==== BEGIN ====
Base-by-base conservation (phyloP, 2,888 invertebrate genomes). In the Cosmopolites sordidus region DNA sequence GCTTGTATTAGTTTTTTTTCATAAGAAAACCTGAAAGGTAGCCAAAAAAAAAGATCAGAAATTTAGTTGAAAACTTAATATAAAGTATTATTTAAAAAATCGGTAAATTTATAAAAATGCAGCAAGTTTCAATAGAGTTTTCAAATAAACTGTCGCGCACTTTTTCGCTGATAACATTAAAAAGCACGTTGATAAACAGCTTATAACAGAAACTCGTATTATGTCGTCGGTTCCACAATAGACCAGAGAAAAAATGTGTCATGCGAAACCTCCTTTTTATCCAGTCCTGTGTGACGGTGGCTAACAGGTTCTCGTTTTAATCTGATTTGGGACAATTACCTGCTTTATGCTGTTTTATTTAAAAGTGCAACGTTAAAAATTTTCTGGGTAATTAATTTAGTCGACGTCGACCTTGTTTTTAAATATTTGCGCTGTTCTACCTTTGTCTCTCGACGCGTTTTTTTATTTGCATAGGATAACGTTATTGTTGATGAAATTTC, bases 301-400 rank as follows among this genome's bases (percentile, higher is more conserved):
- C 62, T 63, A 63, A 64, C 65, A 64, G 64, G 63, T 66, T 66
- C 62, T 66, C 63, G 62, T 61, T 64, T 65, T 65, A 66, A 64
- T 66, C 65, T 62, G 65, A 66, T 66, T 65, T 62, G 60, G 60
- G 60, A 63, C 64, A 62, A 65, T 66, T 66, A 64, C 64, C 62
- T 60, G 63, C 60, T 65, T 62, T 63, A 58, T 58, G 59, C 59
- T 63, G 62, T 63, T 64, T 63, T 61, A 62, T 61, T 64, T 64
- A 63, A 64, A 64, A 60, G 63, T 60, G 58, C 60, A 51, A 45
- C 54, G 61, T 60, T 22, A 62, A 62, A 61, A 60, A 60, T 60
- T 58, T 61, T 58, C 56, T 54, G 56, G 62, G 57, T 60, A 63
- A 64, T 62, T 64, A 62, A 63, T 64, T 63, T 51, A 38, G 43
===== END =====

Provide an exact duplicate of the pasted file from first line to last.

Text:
Base-by-base conservation (phyloP, 2,888 invertebrate genomes). In the Cosmopolites sordidus region DNA sequence GCTTGTATTAGTTTTTTTTCATAAGAAAACCTGAAAGGTAGCCAAAAAAAAAGATCAGAAATTTAGTTGAAAACTTAATATAAAGTATTATTTAAAAAATCGGTAAATTTATAAAAATGCAGCAAGTTTCAATAGAGTTTTCAAATAAACTGTCGCGCACTTTTTCGCTGATAACATTAAAAAGCACGTTGATAAACAGCTTATAACAGAAACTCGTATTATGTCGTCGGTTCCACAATAGACCAGAGAAAAAATGTGTCATGCGAAACCTCCTTTTTATCCAGTCCTGTGTGACGGTGGCTAACAGGTTCTCGTTTTAATCTGATTTGGGACAATTACCTGCTTTATGCTGTTTTATTTAAAAGTGCAACGTTAAAAATTTTCTGGGTAATTAATTTAGTCGACGTCGACCTTGTTTTTAAATATTTGCGCTGTTCTACCTTTGTCTCTCGACGCGTTTTTTTATTTGCATAGGATAACGTTATTGTTGATGAAATTTC, bases 301-400 rank as follows among this genome's bases (percentile, higher is more conserved):
- C 62, T 63, A 63, A 64, C 65, A 64, G 64, G 63, T 66, T 66
- C 62, T 66, C 63, G 62, T 61, T 64, T 65, T 65, A 66, A 64
- T 66, C 65, T 62, G 65, A 66, T 66, T 65, T 62, G 60, G 60
- G 60, A 63, C 64, A 62, A 65, T 66, T 66, A 64, C 64, C 62
- T 60, G 63, C 60, T 65, T 62, T 63, A 58, T 58, G 59, C 59
- T 63, G 62, T 63, T 64, T 63, T 61, A 62, T 61, T 64, T 64
- A 63, A 64, A 64, A 60, G 63, T 60, G 58, C 60, A 51, A 45
- C 54, G 61, T 60, T 22, A 62, A 62, A 61, A 60, A 60, T 60
- T 58, T 61, T 58, C 56, T 54, G 56, G 62, G 57, T 60, A 63
- A 64, T 62, T 64, A 62, A 63, T 64, T 63, T 51, A 38, G 43